months. Id. The lengthy nature of the investigation
was largely attributed to the size and scope of the network,
which extended well beyond Defendant and his particular
conspiracy. Id. The Government never sought or
received a warrant for the pole cameras. Doc. 50.
Fourth Amendment provides in part, that the people have a
right to be “secure in their persons, houses, papers,
and effects, against unreasonable searches and
seizures.” U.S. v. Jones, 132 S.Ct. 945, 949
(2012). “[T]he ultimate touchstone of the Fourth
Amendment is ‘reasonableness.'” Riley v.
California, 134 S.Ct. 2473, 2482 (2014). “A Fourth
Amendment search occurs when the government violates a
subjective expectation of privacy that society recognizes as
reasonable.” Kyllo v. Unites States, 533 U.S.
27, 33 (2001). Furthermore, the Fourth Amendment protects
people, not places. Katz v. United States, 389 U.S.
247, 351 (1967). What a person exposes to the public is not
private, even in his home or office, but what he seeks to
preserve as private, even in a public area, may be
constitutionally protected. Id.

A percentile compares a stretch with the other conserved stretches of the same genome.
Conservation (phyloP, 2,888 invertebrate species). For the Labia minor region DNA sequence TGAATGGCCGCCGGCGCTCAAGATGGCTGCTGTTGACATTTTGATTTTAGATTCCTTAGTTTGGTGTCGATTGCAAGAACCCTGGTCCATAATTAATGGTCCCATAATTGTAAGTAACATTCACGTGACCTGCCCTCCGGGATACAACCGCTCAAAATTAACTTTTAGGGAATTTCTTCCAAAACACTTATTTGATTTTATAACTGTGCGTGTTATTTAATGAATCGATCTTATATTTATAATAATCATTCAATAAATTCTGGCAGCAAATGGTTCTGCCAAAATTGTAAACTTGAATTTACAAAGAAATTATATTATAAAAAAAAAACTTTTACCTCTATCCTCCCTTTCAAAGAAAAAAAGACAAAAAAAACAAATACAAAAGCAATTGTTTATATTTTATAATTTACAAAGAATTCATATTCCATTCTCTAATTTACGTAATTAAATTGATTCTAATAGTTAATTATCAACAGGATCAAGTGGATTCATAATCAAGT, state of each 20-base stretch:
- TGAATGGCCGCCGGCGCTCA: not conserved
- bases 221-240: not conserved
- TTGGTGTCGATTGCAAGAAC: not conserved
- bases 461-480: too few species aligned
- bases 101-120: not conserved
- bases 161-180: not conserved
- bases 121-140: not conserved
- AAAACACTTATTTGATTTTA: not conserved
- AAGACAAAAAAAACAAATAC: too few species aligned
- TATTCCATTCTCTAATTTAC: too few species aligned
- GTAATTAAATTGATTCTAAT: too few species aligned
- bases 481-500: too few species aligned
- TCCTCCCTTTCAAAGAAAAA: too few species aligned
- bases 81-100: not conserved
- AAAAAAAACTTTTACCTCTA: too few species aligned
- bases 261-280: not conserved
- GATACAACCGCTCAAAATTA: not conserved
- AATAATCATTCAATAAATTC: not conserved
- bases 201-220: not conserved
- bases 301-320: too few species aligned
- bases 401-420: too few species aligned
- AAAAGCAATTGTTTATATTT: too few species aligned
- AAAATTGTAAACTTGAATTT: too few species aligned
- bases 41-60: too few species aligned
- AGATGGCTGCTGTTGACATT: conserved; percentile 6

argues in his Motion to Suppress that the Government violated
his reasonable expectation of privacy secured by the Fourth
Amendment when it conducted warrantless surveillance of his
residence with pole cameras for 18 months. Doc. 50. The
Government responds that Defendant did not have a reasonable
expectation of privacy in the activities recorded by the pole
cameras, and the length of the surveillance does not alter
this analysis. Doc. 51.
Reasonable Expectation of Privacy
Fourth Amendment protects the right of the people to be
secure in their persons, houses, papers, and effects, against
unreasonable searches and seizures.” Carpenter v.
United States, 138 S.Ct. 2206, 2213 (2018) (internal
quotation omitted). Although much of the early Fourth
Amendment jurisprudence regarding searches tied the doctrine
to “common-law trespass, ” the Supreme Court has
more recently recognized that Fourth Amendment
“protects people, not places”; thus, violations
may occur even where the Government does not physically
intrude on a constitutionally protected area. Id.
(citing United States v. Jones, 565 U.S. 400, 405,
406, n. 3 (2012), Katz v. United States, 389 U.S.
347, 351 (1967)); see also Kyllo v. United States,
533 U.S. ...